Florence Merriam Bailey.

Handbook of birds of the western United States : including the Great Plains, Great Basin, Pacific Slope, and lower Rio Grande Valley online

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Online LibraryFlorence Merriam BaileyHandbook of birds of the western United States : including the Great Plains, Great Basin, Pacific Slope, and lower Rio Grande Valley → online text (page 24 of 65)
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Unlike the pygmy owls the elf owls are nocturnal, spending the
day either in thickets or old woodpecker holes. Major Bendire says
they become active soon after sundown. He has had them come to
his camp, attracted probably by the insects which gathered about
the guard fire through the night.

When resting in the daytime the little owls are not too stupid to
protect themselves, as is shown by a curious experience Mr. F.
Stephens had with one. He startled the owl in a willow thicket, and
when he found it in the dense tangle, as he says, it was "sitting on
a branch with its face toward me and its wing held up, shield fash-
ion, before its face. I could just see its eyes over the wing, and
had it kept them shut I might have overlooked it, as they first
attracted my attention. It had drawn itself into the smallest possi-
ble compass so that its head formed the widest part of its outline.
I moved around a little to get a better chance to shoot, as the bush
was very thick, but whichever way I went, the wing was always
interposed, and when I retreated far enough for a fair shot, I could
not tell the bird from the surrounding bunches of leaves. At length,
losing patience, I fired at random and it fell. Upon going to pick it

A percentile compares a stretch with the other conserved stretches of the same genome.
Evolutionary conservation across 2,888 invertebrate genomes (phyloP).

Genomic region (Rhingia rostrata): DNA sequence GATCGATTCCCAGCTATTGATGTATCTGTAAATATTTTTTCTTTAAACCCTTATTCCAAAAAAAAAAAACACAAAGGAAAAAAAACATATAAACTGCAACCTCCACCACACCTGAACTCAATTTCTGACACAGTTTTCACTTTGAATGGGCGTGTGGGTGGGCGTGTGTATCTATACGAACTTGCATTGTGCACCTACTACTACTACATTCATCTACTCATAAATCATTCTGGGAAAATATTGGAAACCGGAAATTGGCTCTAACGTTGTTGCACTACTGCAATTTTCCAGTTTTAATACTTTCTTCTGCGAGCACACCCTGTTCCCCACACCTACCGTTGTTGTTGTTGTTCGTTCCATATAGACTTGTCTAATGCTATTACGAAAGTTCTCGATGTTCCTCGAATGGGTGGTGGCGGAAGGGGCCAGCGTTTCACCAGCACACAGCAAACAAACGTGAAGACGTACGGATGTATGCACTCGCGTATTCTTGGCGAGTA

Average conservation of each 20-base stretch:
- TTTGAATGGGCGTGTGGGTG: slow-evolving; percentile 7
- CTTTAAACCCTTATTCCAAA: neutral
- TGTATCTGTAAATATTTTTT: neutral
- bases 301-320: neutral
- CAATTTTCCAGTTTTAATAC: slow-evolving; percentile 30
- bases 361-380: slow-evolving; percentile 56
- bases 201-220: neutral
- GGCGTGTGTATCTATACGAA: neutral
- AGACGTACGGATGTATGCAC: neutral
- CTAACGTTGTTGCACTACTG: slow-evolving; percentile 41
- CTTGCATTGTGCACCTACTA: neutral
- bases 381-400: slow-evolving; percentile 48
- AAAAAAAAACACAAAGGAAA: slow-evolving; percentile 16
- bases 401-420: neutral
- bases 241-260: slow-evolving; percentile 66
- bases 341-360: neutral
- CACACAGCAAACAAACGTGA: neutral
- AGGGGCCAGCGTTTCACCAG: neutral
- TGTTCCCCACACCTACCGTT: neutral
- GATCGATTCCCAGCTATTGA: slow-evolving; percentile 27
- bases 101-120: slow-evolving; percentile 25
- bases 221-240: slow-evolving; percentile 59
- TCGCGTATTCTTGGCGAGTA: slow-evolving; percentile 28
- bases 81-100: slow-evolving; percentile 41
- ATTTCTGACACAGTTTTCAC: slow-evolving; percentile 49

up I was surprised to find another which I had not seen before, and
which must have been struck by a stray shot." (Quoted by Bendire.)




382.1. Rhynchopsitta pachyrhyncha (Swains.). THICK-

Bill large, tip of lower mandible elongated, cut off, and flattened ; tail
graduated for about one third its length ; cere densely feathered, conceal-
ing the nostrils. Adults : bill blackish, body green except for poppy red on
forepart of head and wings, and lemon yellow under wing coverts. Young :
similar, but bill mainly whitish and red restricted. Length : 16.0016.75,
wing 8.50-10.50, tail 6.30-7.00, graduated for 2.25-2.35.

Distribution. Mountains bordering tablelands of Mexico ; northward
casually to the Chiricahua Mountains, Arizona.

A flock of nine or ten thick-billed parrots seen by Mr. Lusk in the
Chiricahua Mountains came, as he says, scolding, chattering, and
calling up a canyon to the edge of the pinon pine belt, where they
devoted themselves to getting the pinones. " Investigation of their
stomachs," he says, " showed nothing but a plentiful quantity of
very immature pinones wrested from their cavities in the hearts of
the hard, green cones by their powerful beaks."





1. Tail feathers 8 Crotophaga, p. 193.

1'. Tail feathers 10.

2. Bill longer than head Geococcyx, p. 193.

2'. Bill not longer than head ........ Coccyzus, p. 195.


384. Crotophaga SUlcirostris Swains. GROOVE-BILLED ANI.
Bill thick, with a convex crest ; wings rounded ; tail feathers broad,

widening to very obtuse ends. Adults :

dull black, feathers of body with

metallic bluish, greenish, or bronzy

edgings ; wings and tail faintly glossed

with metallic bluish or violet; upper part of bill with several distinct

grooves. Young: uniform sooty black. Length: 12.00-14.50, wing 5.50-